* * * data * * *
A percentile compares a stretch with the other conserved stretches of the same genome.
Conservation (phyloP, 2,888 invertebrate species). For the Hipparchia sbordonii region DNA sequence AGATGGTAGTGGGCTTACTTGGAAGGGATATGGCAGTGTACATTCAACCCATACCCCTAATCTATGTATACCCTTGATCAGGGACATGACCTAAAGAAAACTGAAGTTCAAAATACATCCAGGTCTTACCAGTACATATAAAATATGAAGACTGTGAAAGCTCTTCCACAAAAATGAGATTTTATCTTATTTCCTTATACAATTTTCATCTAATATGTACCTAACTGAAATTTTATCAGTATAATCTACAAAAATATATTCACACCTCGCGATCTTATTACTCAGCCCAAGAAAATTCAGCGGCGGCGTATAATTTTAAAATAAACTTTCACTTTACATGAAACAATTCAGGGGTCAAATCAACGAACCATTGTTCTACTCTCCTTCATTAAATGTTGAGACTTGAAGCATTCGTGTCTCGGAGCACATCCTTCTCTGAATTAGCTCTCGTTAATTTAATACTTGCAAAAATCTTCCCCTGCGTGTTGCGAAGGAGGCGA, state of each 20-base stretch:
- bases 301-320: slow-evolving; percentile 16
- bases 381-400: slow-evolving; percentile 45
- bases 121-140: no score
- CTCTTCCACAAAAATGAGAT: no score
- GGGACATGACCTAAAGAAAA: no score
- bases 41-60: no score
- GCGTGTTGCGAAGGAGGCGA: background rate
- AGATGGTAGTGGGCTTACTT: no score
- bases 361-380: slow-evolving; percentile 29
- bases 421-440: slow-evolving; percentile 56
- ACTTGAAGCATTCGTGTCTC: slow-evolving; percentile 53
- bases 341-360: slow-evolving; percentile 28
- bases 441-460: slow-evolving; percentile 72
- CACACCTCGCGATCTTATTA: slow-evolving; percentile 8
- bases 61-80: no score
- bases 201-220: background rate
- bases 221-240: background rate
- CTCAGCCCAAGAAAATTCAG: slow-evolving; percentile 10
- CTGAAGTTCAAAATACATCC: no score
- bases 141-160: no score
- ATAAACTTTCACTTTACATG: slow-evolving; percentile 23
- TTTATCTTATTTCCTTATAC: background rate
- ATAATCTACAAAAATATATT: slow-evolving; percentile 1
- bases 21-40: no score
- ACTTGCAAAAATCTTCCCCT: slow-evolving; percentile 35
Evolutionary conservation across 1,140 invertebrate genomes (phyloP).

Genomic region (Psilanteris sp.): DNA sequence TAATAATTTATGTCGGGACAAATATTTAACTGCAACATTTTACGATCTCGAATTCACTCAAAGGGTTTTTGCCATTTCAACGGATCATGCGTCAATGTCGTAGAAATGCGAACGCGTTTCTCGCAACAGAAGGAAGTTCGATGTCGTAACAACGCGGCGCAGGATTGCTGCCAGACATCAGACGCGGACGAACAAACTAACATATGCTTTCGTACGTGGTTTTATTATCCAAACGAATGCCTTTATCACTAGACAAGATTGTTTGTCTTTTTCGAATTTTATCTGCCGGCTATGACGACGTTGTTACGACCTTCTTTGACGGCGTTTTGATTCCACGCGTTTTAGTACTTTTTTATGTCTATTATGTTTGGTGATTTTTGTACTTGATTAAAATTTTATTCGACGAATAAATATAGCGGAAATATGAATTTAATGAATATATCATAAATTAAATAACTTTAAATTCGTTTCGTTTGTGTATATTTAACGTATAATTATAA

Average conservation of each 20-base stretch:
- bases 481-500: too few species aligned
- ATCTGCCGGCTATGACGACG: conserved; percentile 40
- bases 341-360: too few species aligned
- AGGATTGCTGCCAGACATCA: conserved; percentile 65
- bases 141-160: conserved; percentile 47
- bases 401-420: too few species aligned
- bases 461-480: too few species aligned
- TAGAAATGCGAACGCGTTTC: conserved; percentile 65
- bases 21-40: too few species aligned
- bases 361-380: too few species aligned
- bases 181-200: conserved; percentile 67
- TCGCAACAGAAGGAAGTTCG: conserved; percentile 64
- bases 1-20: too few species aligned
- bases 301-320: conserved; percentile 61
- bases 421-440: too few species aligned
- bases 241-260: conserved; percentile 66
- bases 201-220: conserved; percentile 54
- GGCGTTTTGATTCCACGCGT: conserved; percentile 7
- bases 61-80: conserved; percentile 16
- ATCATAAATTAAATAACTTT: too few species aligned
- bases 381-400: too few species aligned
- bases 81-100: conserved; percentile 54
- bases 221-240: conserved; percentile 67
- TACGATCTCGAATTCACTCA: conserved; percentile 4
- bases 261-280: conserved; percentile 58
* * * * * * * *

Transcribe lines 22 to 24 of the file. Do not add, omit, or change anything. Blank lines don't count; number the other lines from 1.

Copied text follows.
- bases 141-160: no score
- ATAAACTTTCACTTTACATG: slow-evolving; percentile 23
- TTTATCTTATTTCCTTATAC: background rate